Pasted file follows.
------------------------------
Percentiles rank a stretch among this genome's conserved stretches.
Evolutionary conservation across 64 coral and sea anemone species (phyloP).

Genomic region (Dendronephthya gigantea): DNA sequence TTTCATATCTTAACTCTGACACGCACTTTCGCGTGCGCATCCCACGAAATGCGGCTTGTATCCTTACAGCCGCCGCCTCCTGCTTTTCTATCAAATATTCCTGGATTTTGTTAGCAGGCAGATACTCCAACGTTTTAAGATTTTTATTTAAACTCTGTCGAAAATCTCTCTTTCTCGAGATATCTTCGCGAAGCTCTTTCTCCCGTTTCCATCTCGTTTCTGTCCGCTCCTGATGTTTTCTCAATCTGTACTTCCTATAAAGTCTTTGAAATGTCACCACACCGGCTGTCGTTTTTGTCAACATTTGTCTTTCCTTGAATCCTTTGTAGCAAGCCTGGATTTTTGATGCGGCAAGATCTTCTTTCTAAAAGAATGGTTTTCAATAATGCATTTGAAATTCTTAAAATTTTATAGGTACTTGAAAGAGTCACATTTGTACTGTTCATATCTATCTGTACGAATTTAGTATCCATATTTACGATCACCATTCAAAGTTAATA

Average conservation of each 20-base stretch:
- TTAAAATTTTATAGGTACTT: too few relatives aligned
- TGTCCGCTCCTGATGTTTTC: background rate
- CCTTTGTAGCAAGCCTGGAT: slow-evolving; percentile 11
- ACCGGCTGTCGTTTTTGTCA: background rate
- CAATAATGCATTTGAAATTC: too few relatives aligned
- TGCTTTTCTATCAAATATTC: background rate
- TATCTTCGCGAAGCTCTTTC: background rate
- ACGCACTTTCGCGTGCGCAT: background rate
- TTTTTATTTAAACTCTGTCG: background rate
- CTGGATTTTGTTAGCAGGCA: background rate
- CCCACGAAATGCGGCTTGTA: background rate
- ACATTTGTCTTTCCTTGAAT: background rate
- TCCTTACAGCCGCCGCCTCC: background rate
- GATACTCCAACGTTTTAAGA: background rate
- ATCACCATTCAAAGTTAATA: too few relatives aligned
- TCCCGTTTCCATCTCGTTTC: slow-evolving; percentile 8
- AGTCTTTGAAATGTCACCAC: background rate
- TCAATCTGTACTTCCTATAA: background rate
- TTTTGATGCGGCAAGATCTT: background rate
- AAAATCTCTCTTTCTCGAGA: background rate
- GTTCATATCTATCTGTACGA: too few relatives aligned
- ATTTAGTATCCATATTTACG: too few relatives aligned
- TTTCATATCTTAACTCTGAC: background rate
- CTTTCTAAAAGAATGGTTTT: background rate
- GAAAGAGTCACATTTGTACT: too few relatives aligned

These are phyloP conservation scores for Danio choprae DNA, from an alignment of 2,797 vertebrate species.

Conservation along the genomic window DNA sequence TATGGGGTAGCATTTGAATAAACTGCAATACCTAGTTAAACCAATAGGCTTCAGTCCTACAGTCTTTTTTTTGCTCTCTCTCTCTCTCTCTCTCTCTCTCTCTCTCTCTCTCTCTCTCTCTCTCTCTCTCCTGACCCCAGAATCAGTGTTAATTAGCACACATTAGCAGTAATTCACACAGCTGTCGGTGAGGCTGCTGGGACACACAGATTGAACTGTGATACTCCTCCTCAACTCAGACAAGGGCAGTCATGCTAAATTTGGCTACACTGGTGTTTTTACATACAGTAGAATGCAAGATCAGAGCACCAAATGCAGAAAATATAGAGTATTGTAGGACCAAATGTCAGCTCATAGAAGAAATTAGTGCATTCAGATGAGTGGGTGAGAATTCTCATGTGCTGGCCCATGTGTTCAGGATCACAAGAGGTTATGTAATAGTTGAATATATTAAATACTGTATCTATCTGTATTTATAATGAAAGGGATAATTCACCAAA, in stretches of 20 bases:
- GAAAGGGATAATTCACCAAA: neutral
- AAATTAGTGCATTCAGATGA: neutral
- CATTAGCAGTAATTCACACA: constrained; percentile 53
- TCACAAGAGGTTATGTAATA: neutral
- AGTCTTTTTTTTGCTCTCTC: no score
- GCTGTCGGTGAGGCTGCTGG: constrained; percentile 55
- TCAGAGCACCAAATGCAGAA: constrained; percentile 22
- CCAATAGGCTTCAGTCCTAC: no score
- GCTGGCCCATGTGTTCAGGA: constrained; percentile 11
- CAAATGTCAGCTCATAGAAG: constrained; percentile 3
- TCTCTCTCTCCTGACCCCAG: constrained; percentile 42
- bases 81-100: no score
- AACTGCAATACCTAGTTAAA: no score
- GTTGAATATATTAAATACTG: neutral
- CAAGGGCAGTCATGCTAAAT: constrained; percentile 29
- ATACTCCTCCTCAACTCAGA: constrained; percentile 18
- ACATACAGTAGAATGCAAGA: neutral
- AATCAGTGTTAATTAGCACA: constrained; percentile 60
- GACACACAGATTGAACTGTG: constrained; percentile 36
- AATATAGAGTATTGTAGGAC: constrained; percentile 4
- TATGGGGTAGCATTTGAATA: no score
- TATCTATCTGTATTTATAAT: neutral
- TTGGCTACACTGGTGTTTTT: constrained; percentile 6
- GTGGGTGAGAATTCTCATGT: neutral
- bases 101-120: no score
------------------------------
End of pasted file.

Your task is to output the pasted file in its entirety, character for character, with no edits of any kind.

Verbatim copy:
Percentiles rank a stretch among this genome's conserved stretches.
Evolutionary conservation across 64 coral and sea anemone species (phyloP).

Genomic region (Dendronephthya gigantea): DNA sequence TTTCATATCTTAACTCTGACACGCACTTTCGCGTGCGCATCCCACGAAATGCGGCTTGTATCCTTACAGCCGCCGCCTCCTGCTTTTCTATCAAATATTCCTGGATTTTGTTAGCAGGCAGATACTCCAACGTTTTAAGATTTTTATTTAAACTCTGTCGAAAATCTCTCTTTCTCGAGATATCTTCGCGAAGCTCTTTCTCCCGTTTCCATCTCGTTTCTGTCCGCTCCTGATGTTTTCTCAATCTGTACTTCCTATAAAGTCTTTGAAATGTCACCACACCGGCTGTCGTTTTTGTCAACATTTGTCTTTCCTTGAATCCTTTGTAGCAAGCCTGGATTTTTGATGCGGCAAGATCTTCTTTCTAAAAGAATGGTTTTCAATAATGCATTTGAAATTCTTAAAATTTTATAGGTACTTGAAAGAGTCACATTTGTACTGTTCATATCTATCTGTACGAATTTAGTATCCATATTTACGATCACCATTCAAAGTTAATA

Average conservation of each 20-base stretch:
- TTAAAATTTTATAGGTACTT: too few relatives aligned
- TGTCCGCTCCTGATGTTTTC: background rate
- CCTTTGTAGCAAGCCTGGAT: slow-evolving; percentile 11
- ACCGGCTGTCGTTTTTGTCA: background rate
- CAATAATGCATTTGAAATTC: too few relatives aligned
- TGCTTTTCTATCAAATATTC: background rate
- TATCTTCGCGAAGCTCTTTC: background rate
- ACGCACTTTCGCGTGCGCAT: background rate
- TTTTTATTTAAACTCTGTCG: background rate
- CTGGATTTTGTTAGCAGGCA: background rate
- CCCACGAAATGCGGCTTGTA: background rate
- ACATTTGTCTTTCCTTGAAT: background rate
- TCCTTACAGCCGCCGCCTCC: background rate
- GATACTCCAACGTTTTAAGA: background rate
- ATCACCATTCAAAGTTAATA: too few relatives aligned
- TCCCGTTTCCATCTCGTTTC: slow-evolving; percentile 8
- AGTCTTTGAAATGTCACCAC: background rate
- TCAATCTGTACTTCCTATAA: background rate
- TTTTGATGCGGCAAGATCTT: background rate
- AAAATCTCTCTTTCTCGAGA: background rate
- GTTCATATCTATCTGTACGA: too few relatives aligned
- ATTTAGTATCCATATTTACG: too few relatives aligned
- TTTCATATCTTAACTCTGAC: background rate
- CTTTCTAAAAGAATGGTTTT: background rate
- GAAAGAGTCACATTTGTACT: too few relatives aligned

These are phyloP conservation scores for Danio choprae DNA, from an alignment of 2,797 vertebrate species.

Conservation along the genomic window DNA sequence TATGGGGTAGCATTTGAATAAACTGCAATACCTAGTTAAACCAATAGGCTTCAGTCCTACAGTCTTTTTTTTGCTCTCTCTCTCTCTCTCTCTCTCTCTCTCTCTCTCTCTCTCTCTCTCTCTCTCTCTCCTGACCCCAGAATCAGTGTTAATTAGCACACATTAGCAGTAATTCACACAGCTGTCGGTGAGGCTGCTGGGACACACAGATTGAACTGTGATACTCCTCCTCAACTCAGACAAGGGCAGTCATGCTAAATTTGGCTACACTGGTGTTTTTACATACAGTAGAATGCAAGATCAGAGCACCAAATGCAGAAAATATAGAGTATTGTAGGACCAAATGTCAGCTCATAGAAGAAATTAGTGCATTCAGATGAGTGGGTGAGAATTCTCATGTGCTGGCCCATGTGTTCAGGATCACAAGAGGTTATGTAATAGTTGAATATATTAAATACTGTATCTATCTGTATTTATAATGAAAGGGATAATTCACCAAA, in stretches of 20 bases:
- GAAAGGGATAATTCACCAAA: neutral
- AAATTAGTGCATTCAGATGA: neutral
- CATTAGCAGTAATTCACACA: constrained; percentile 53
- TCACAAGAGGTTATGTAATA: neutral
- AGTCTTTTTTTTGCTCTCTC: no score
- GCTGTCGGTGAGGCTGCTGG: constrained; percentile 55
- TCAGAGCACCAAATGCAGAA: constrained; percentile 22
- CCAATAGGCTTCAGTCCTAC: no score
- GCTGGCCCATGTGTTCAGGA: constrained; percentile 11
- CAAATGTCAGCTCATAGAAG: constrained; percentile 3
- TCTCTCTCTCCTGACCCCAG: constrained; percentile 42
- bases 81-100: no score
- AACTGCAATACCTAGTTAAA: no score
- GTTGAATATATTAAATACTG: neutral
- CAAGGGCAGTCATGCTAAAT: constrained; percentile 29
- ATACTCCTCCTCAACTCAGA: constrained; percentile 18
- ACATACAGTAGAATGCAAGA: neutral
- AATCAGTGTTAATTAGCACA: constrained; percentile 60
- GACACACAGATTGAACTGTG: constrained; percentile 36
- AATATAGAGTATTGTAGGAC: constrained; percentile 4
- TATGGGGTAGCATTTGAATA: no score
- TATCTATCTGTATTTATAAT: neutral
- TTGGCTACACTGGTGTTTTT: constrained; percentile 6
- GTGGGTGAGAATTCTCATGT: neutral
- bases 101-120: no score